INTJs are known as the “Systems Builders” of the types, perhaps in part because they possess the unusual trait combination of imagination and reliability. Whatever system an INTJ happens to be working on is for them the equivalent of a moral cause to an INTJ; both perfectionism and disregard for authority may come into play …

Another descriptor associated with INTJ? Single-mindedness. I have a sometimes-maddening tendency to dive deep into a subject for a substantial period of time — a trait my wife will swear by.

I mostly enjoy how I can passionately pursue a subject of study for a period of time; however, I can also be a generalist. This combo leads me to bounce around, intensely learning new subjects but eventually losing interest as I bounce again.

Amidst all the bouncing, I’m always working to fit the varying bits of knowledge I accumulate together to better understand the world around me.

One interesting thing about INTJs (And NTs generally) is that some sources say only 2% of the population are INTJs. Whether this is true or not, I don’t know. What I have noticed anecdotally, however, is that a large number of libertarians and anarchists are NTs. And via the internet, a lot of us NTs have found each other (via things I ca”free hand” mechanisms) and communed!

What’s the point of boning up on a personality test? I enjoy applying the framework of typed-personalities to my understanding of myself and those around me. Though I believe I am good at understanding systems quickly, understanding myself is a never-ending work in progress. Specifically, as I search for my ideal career, I seek guidance both externally and via introspection. I’m always disappointed to find all the guides telling me that careers in sciences and engineering are common in INTJs.

I’m doing neither. D’oh!

Insulin Control: The Common Denominator of the Low-Carb / Fasting / Caloric Restriction Diets.

Over the past four months, I’ve turned into a staunch advocate of Paleo / low-carb / intermittent fasting (See IF/low-carb, caloric restriction, ketosis, hormesis). I proselytize because this diet lifestyle has had a significant impact on my physical health and my understanding of nutrition. Unfortunately, it wasn’t long before my advocacy spurred the comment that there is “No zealot like the converted.” Oof!

The retort stuck with me. I am a passionate about spreading good ideas. And this idea concerning the health of my friends and family was not only a good idea in theory, but also one in practice. The last thing I wanted was for my zeal to turn individuals away. I needed a better in than “low-carb” or “fasting”.

Unfortunately, there are a lot of pre-conceived notions and pent-up negative biases towards “low-carb” in specific and diets in general. Most people have experienced nothing but disappointment from dieting and/or strict exercise regiments. When the low-carb meme went mainstream a few years ago, non-believers and skeptics rightfully vocalized their doubt. My own curiosity brought me to read a good portion of Atkins New Diet Revolution; however, I was unconvinced. Atkins’ rhetoric was all pathos and little ethos: I needed the science. Not surprisingly, I never even tried the diet, more or less writing it off as just another fad.

Fast-forward to today. There is an ever-growing number of branded low-carbohydrate diets, and additionally, there are a growing number of diets that incorporate caloric restriction or fasting (Popular examples of low-carb and/or fasting include Paleo / DeVany, Protein Power, Atkins, South Beach, Warrior Diet, The Zone, Eat Stop Eat, Fast-5, UpDayDownDay, Bantingism, etc.). Such a plethora of similar yet nuanced regiments is confusing. Who wants to wade through them all to explain their own method? Who wants to lay caveat upon caveat on a diet to tailor fit it to your own experience just to explain it to an inquisitor? My eyes glaze over just thinking about it!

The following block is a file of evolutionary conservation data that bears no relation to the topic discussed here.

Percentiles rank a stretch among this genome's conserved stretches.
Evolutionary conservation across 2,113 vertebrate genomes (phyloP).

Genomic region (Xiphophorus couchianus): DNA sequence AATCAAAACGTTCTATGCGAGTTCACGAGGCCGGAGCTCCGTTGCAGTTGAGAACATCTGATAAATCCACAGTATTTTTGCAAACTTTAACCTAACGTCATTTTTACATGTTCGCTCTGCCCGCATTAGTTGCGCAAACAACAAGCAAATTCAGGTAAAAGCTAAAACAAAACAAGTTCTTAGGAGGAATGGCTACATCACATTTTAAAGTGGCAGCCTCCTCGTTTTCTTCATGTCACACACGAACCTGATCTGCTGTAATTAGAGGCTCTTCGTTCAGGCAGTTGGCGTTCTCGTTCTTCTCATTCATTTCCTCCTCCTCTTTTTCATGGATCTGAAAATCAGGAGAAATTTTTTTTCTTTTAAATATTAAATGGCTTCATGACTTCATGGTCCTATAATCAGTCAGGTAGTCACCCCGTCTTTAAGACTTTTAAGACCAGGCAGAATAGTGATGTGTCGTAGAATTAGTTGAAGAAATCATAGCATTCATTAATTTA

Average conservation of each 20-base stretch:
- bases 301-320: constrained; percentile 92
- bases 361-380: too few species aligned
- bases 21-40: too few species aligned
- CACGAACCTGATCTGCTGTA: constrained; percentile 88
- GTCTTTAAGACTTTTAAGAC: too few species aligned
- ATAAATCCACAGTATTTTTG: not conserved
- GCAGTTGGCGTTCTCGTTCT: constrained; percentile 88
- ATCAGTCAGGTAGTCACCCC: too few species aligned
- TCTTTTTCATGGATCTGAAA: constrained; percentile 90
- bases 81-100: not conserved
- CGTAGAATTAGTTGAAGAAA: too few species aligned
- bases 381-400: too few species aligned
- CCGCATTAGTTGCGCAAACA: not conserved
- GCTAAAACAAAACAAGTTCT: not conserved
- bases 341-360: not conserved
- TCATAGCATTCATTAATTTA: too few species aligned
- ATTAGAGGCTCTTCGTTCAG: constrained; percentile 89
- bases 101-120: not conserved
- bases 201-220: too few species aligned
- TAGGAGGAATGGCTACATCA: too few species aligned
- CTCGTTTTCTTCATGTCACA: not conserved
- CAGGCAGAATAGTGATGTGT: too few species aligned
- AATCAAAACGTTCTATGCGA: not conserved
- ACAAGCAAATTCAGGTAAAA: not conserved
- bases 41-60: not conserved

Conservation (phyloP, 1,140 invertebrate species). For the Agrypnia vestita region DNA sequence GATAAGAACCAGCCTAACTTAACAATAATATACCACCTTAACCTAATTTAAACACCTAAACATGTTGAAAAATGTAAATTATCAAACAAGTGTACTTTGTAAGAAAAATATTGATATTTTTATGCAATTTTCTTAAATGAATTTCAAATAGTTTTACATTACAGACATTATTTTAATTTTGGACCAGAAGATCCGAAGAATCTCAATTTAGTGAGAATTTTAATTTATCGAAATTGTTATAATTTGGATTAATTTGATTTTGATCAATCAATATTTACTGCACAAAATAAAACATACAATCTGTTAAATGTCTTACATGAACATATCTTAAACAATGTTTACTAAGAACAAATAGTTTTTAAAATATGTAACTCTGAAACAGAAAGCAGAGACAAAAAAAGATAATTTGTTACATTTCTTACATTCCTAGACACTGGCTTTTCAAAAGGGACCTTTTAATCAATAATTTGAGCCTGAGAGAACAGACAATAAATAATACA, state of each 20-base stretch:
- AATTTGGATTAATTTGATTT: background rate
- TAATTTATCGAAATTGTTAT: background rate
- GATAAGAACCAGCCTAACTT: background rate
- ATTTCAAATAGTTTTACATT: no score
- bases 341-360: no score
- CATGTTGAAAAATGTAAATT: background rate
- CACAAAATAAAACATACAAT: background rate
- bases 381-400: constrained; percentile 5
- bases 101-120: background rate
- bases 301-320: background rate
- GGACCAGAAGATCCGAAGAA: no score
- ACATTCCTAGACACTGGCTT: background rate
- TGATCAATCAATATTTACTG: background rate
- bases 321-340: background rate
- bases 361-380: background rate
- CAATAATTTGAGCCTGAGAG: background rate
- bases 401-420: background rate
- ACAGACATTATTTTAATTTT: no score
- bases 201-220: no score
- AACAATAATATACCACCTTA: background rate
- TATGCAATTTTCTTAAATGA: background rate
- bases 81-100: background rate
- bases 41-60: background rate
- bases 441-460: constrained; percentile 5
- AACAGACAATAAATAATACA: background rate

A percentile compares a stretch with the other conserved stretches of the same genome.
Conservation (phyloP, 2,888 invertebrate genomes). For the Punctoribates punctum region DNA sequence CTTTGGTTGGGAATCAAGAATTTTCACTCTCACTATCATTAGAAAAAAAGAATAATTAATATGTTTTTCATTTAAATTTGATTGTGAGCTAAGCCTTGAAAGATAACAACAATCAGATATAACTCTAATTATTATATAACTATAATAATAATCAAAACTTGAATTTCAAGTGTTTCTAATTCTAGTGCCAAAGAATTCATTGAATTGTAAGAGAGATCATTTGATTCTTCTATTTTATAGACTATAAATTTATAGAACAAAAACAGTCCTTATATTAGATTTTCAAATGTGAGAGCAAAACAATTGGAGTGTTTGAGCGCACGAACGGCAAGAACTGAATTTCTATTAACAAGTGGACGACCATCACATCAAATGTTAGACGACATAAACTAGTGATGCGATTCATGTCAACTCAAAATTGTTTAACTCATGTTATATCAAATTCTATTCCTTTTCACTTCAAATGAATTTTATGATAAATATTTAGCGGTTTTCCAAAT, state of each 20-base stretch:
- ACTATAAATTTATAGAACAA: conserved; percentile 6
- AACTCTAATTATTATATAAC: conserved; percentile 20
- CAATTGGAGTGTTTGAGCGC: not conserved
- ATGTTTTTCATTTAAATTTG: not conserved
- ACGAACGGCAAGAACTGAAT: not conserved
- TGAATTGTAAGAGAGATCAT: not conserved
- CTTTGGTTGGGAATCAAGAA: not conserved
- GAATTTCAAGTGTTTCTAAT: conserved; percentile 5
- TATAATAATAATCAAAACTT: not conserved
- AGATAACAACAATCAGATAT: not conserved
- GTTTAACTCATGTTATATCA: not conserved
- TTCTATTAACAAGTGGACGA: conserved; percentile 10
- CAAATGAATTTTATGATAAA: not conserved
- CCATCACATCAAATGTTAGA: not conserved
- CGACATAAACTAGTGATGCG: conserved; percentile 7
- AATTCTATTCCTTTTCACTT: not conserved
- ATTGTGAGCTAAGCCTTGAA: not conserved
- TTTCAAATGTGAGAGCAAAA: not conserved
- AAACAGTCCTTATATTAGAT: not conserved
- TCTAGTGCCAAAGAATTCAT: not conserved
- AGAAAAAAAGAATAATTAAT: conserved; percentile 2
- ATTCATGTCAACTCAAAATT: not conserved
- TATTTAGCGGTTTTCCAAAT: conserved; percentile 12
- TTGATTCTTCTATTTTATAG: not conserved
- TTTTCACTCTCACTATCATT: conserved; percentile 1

There is a better way. All of these diets have a clear, underlying purpose: to control insulin. Why not just call it Insulin control?

By starting with this core tenet, I can transcend the diet denominational mess.

Insulin control gets to the heart of the matter, which is that excess or chronic insulin in the blood leads to fat storage, loss of insulin sensitivity / increased insulin resistance, downregulation of fat mobilizing hormones (adrenaline, noradrenaline, glucagon and human growth hormone), and can ultimately lead to symptoms of metabolic syndrome, including hypertension, obesity, cardiovascular disease, diabetes and cancer. How do you control insulin? Insulin control can be accomplished via reduction in carbohydrate intake or via controlling feeding times (via fasting) so that insulin levels sufficiently drop, which allows fat mobilization to resume.

Calling what we do “insulin control” focuses on the problem and implies the solution. It also grounds the diet/lifestyle to its fundamental science while avoiding the pitfalls of bias-loaded words. Starting an argument from “insulin control” gets me to low-carb, to fasting, to evolution, to metabolic syndrome, to higher-fat consumption, to more natural/less process foods. Why bother with the varying brands when it’s all about insulin control!

Further reading:

  • Go here to get started on some fantastic quotes on insulin, sugar, glucose, etc. If you’re not already practicing a low-carbohydrate lifestyle, read up.
  • Art De Vany wrote a reasoned response to the contention that the Paleo / “EF Way of eating” (See how muddled that is!?) was a fad diet. His most excellent point was that the current American diet is much more a fad having been around for merely decades relative to the stacked millennia of two million years (Tyranny of Present fallacy).
  • In mentioning Johnson’s UpDayDownDay diet, Patri Friedman notes how excellent it is that such a variation of research is occurring surrounding caloric restriction. What I wonder: is caloric restriction / fasting an emerging diet trend? I plan on doing a tiny blog on this later. Stay tuned.
  • While I was writing this entry, the IF life published a diagram that lays out how to stay on track for weight loss. It’s a useful, informative and simple diagram. And what will you note in the middlemost bubble? Control insulin!